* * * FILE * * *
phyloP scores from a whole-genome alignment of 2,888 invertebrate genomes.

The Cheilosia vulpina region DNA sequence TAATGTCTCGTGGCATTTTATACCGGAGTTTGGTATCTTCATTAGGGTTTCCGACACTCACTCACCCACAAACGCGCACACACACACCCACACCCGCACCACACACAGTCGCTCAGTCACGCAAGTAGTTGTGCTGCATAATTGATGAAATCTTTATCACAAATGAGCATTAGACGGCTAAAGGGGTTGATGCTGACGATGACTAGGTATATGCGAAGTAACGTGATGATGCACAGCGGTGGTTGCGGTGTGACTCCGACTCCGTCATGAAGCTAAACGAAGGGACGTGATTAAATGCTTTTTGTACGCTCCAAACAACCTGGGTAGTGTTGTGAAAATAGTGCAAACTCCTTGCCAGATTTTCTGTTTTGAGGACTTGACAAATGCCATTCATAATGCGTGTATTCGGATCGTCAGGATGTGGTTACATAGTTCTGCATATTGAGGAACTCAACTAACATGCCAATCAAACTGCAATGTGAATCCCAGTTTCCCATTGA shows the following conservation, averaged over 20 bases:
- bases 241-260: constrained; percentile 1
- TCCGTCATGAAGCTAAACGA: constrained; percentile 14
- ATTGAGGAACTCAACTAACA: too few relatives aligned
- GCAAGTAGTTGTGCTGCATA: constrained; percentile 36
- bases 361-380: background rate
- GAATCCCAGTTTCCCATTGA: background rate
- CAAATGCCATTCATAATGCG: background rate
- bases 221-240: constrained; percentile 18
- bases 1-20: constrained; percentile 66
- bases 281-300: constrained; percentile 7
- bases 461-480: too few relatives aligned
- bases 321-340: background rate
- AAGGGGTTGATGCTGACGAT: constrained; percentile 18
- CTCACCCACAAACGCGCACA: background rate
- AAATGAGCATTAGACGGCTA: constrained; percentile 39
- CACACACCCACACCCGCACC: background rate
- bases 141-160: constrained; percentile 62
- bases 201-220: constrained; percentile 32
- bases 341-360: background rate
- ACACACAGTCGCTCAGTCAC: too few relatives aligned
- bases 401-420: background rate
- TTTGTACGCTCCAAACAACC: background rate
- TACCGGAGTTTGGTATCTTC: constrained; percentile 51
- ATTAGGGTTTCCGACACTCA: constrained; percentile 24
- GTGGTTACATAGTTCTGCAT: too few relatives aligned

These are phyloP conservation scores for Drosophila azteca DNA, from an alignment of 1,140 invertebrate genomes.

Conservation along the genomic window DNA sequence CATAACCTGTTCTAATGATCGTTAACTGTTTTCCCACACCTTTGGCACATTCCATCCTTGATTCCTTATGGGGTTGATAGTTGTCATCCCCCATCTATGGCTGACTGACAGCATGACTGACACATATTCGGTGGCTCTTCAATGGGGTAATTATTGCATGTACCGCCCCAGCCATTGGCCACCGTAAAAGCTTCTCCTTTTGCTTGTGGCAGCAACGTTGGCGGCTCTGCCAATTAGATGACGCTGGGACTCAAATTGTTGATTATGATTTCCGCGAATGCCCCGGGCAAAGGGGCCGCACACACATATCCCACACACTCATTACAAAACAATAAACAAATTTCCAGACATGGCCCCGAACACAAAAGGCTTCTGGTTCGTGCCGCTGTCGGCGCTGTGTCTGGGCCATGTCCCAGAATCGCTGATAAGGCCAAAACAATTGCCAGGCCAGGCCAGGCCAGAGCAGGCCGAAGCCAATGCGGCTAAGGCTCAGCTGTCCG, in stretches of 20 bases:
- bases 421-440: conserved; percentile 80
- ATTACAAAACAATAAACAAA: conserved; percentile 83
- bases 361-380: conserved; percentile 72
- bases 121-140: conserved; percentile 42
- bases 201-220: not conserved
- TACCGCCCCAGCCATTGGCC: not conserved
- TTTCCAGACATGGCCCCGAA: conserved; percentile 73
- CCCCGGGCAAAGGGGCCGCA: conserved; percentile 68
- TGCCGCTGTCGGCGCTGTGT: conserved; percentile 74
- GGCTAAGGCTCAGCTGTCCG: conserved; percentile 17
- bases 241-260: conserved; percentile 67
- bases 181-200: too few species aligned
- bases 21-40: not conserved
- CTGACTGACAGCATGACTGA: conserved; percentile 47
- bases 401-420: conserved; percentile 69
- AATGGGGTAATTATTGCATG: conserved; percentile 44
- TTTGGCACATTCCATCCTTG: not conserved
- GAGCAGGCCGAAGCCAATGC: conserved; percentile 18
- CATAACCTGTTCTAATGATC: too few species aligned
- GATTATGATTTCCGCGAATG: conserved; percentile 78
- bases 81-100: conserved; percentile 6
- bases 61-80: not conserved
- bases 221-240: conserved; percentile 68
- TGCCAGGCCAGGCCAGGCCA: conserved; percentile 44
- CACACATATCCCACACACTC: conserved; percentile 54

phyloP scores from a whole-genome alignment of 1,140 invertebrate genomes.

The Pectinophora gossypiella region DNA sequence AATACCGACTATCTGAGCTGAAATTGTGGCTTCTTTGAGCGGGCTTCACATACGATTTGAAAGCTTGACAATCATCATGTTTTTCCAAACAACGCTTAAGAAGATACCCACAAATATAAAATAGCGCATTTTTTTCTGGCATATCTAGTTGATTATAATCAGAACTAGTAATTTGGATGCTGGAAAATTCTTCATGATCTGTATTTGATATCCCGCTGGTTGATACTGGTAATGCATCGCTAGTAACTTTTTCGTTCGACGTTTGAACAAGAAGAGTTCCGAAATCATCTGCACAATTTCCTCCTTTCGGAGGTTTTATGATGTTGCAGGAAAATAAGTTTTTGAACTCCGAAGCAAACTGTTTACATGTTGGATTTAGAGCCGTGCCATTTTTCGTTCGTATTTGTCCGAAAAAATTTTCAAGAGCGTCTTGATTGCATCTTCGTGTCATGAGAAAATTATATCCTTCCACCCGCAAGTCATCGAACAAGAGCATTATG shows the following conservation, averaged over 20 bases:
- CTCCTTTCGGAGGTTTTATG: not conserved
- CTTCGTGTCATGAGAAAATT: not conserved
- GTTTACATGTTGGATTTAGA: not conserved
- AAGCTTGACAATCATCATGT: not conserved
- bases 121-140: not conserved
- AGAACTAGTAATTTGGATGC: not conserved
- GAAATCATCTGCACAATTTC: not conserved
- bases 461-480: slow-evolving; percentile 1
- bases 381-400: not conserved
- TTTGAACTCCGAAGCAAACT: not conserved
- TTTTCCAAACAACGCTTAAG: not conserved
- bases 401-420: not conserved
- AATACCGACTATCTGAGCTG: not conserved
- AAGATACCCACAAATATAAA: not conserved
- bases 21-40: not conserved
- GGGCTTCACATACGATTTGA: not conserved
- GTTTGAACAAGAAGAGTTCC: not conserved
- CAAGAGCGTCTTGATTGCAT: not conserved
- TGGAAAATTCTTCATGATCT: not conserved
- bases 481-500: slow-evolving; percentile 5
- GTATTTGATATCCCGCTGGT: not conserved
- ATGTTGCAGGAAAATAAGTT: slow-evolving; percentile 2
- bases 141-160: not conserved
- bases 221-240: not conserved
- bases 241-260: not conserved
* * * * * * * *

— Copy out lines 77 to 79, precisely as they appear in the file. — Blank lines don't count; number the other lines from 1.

- GTATTTGATATCCCGCTGGT: not conserved
- ATGTTGCAGGAAAATAAGTT: slow-evolving; percentile 2
- bases 141-160: not conserved